Olympic Workshop Reviews Horse Health Concerns

"Horses will be better cared for than the human athletes at the equestrian Olympic Games in Hong Kong this summer," said International Olympic Committee Medical Director Patrick Schamasch, MD, at the end of the pre-Olympic Workshop held by the Fédération Equestre Internationale (FEI) Feb. 17 in Lausanne, Switzerland. A total of 160 delegates from 25 national federations attended the event.

Presenters highlighted systems and protocol designed to protect the equine members of the equestrian partnerships during the event. They included:

  • Setting the scene--John McEwen BVMS, MRCVS, Chairman of the FEI Veterinary Committee;
  • Overview of facilities and local arrangements--Chris Riggs BVSc, PhD, DEO, Dipl. ECVS, MRCVS, head of Veterinary Clinical Services, Hong Kong Jockey Club;
  • Understanding the weather situation in Hong Kong for the Olympic Games--the results of a two year study with the Hong Kong Observatory--Professor Leo Jeffcott MA, BVetMed, PhD, FRCVS, DVSc, VetMedDr, University of Sydney, Australia, veterinary delegate for the 2008 Olympic Games;
  • Air conditioned facilities and cooling stations--David Marlin BSc (Hons.) PhD, David Marlin Consulting Ltd, Newmarket, U.K.;
  • Results of horse monitoring--Catherine W. Kohn VMD, Dipl. ACVIM, professor, Department of Veterinary Clinical Sciences The Ohio State University, U.S.;
  • Horse transportation logistics--Martin H. Atock, managing director, Peden Bloodstock, Leyenburg, Rheurdt, Germany.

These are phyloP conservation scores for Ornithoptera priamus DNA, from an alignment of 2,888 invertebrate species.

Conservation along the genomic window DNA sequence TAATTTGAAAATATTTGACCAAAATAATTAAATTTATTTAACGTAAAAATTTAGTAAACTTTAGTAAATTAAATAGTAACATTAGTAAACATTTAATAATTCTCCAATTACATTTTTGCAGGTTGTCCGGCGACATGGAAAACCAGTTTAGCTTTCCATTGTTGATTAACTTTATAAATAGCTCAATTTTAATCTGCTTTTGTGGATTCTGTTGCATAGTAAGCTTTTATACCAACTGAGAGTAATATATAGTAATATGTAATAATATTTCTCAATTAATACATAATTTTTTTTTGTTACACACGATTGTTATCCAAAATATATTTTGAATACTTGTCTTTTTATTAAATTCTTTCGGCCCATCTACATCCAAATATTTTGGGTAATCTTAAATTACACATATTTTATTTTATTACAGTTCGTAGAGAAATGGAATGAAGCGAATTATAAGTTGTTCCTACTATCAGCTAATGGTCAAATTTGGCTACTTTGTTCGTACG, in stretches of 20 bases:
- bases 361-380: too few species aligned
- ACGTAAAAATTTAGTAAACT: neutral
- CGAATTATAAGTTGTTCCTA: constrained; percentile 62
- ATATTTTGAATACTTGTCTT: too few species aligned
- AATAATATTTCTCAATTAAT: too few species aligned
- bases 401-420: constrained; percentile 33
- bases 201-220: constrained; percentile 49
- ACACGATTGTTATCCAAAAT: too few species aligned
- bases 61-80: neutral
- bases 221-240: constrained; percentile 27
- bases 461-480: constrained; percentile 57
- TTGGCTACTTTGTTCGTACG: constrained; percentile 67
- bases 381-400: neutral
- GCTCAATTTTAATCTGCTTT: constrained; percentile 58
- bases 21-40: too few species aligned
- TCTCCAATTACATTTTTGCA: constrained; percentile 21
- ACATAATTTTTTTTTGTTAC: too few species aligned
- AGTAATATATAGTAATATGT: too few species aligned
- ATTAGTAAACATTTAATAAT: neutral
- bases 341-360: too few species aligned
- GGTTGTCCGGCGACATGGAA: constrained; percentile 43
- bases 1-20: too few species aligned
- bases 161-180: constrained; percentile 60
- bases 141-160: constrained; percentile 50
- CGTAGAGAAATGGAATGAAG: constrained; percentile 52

Martin Atock, from the official horse transportation agents Peden Bloodstock, said the horses should arrive in Hong Kong in great shape.

"When we flew horses to Sydney we had two technical stops but they flew well," Atock said. "They were relaxed before traveling, having spent 14 days in quarantine and there is no reason why they won't travel to Hong Kong just as easily. If you stick to the rules and take the advice you are being given they should arrive safely and comfortably."

The series of presentations allayed fears about the challenge presented by Hong Kong's sub-tropical climate. Andrew Higgins, BVetMed, MSc, PhD, MRCVS, chairman of the FEI's Welfare Sub-Committee, said "information is available and documented and if there is anything you don't understand or can't find then you only have to ask and the FEI will be more than happy to answer your questions. Follow regulations, and when in Hong Kong follow the biosecurity measures--we are importing healthy horses so let's keep them healthy!"

Prof. Leo Jeffcott, MA, BVetMed, PhD, FRCVS, DVSc, VetMedDr, veterinary delegate to the 2008 Games, emphasized the need for rider understanding of the conditions.

"We don't want to make you complacent," Jeffcott said. "This is a great venue but we also need a great effort to ensure success and that includes responsible riding in these conditions. Horses must not be over-stretched and should be really fit--if we don't have responsible riding then everything we have put in place will come to nothing."

FEI President HRH Princess Haya reviewed the workshop, stating: "We are unique in our sport because horses and riders are equal partners but the horses cannot speak for themselves and therefore we must protect them in every way we can. Today's workshop has been very important because it is about communicating what we have learned over a number of years--information that can help all of those coming to Hong Kong this summer to be fully informed so that they can be prepared and give their very best."

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